Don’t Be Afraid to Ask Dumb Questions: Storytelling Tips from Alex Blumberg

storytelling tips
By Alejandro Escamilla

Where do great stories come from? And how do the people who tell them for a living keep finding them?

This American Life‘s Alex Blumberg explains that the best stories satisfy our collective curiosity — and that the best place to look for a story is in your own uncertainty or lack of knowledge. By being comfortable with the questions, says Alex, you can be sure your story will not only be captivating, but also something that can teach people something they might not have known, either. Make sure to join us for CreativeLive’s brand new podcast with Tara Gentile to enjoy more storytelling from creatives like Chase Jarvis, Sue Bryce, and many more.

Here are Alex’s top storytelling tips:

1. Pay attention to your curiosity. “Curiosity leads to questions. Good stories answer questions,” Alex explains. If you’re interested in something, or find yourself wondering  about the details or implications of something, ask. Other people probably have the same questions, and would enjoy a story that answers them.

2. Pay attention to your boredom . That said, Alex says, “no one else is going to be as curious about the topic as you are.” If even you’re no longer captivated by the story, it might be time to jump ship.  “If you’re even a little bit bored by what you’re learning, chances are your audience will be very bored,” he adds.

Learn how to power your podcast — and your life — with storytelling in Alex’s CreativeLive class

3. Pay attention to your own confusion. You’re trying to answer questions. Before anyone else can understand the answer, you have to make sure you do. Early in my career, I would play an early draft of a story for an editor, and they would ask, “when so and so says this, what does she mean by that?” Usually, I wouldn’t know. Because I hadn’t asked. Even though in the moment of the interview, I’d been a little confused as well.”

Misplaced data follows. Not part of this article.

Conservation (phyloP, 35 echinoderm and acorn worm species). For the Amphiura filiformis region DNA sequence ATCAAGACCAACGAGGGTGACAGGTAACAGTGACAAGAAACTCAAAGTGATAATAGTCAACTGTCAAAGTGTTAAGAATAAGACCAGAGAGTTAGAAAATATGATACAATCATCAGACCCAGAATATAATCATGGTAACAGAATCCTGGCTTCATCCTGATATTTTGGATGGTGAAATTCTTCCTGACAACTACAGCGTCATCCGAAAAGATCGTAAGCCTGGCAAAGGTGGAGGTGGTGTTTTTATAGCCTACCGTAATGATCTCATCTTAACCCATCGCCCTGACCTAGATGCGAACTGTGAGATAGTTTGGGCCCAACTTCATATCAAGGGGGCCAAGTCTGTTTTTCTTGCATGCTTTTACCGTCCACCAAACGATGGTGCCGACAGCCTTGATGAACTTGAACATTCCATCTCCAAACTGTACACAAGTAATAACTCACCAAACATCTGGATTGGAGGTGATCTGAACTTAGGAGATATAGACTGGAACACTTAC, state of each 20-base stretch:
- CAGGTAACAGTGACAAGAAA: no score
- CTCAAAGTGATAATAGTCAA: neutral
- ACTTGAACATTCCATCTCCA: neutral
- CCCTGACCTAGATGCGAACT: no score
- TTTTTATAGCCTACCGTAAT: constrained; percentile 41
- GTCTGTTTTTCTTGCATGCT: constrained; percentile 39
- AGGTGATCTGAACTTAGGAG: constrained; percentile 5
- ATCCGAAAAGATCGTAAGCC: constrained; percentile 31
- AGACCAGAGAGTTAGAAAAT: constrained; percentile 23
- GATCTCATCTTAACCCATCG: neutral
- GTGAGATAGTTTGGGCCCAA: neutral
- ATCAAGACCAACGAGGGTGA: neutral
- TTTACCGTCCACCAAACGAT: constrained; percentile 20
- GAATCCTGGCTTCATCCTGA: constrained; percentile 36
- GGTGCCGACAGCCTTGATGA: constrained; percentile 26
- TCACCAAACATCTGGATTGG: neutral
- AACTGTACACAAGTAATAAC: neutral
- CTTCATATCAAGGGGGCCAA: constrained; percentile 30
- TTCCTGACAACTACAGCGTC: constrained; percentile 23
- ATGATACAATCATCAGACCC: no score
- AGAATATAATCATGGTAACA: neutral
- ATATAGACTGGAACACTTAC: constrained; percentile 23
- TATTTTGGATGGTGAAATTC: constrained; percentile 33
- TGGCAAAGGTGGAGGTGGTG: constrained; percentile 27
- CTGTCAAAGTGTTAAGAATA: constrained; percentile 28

4. Don’t be afraid to ask dumb questions. “In fact,” Alex says, “often there’s a very basic, very dumb question at the center of a story that no ones asking. One of the biggest stories I ever did, the Giant Pool of Money, was predicated on just such a dumb question: Why are the banks loaning money to people who can’t possibly pay it back. Asking the right dumb question is often the smartest thing you can do.”

Learn more about how to power your podcast — and your life — with storytelling in Alex’s CreativeLive class

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Hanna Brooks Olsen is a writer and editor for CreativeLive, longtime reporter, and the co-founder of Seattlish. Follow her on Twitter at @mshannabrooks or go to her website for more stuff.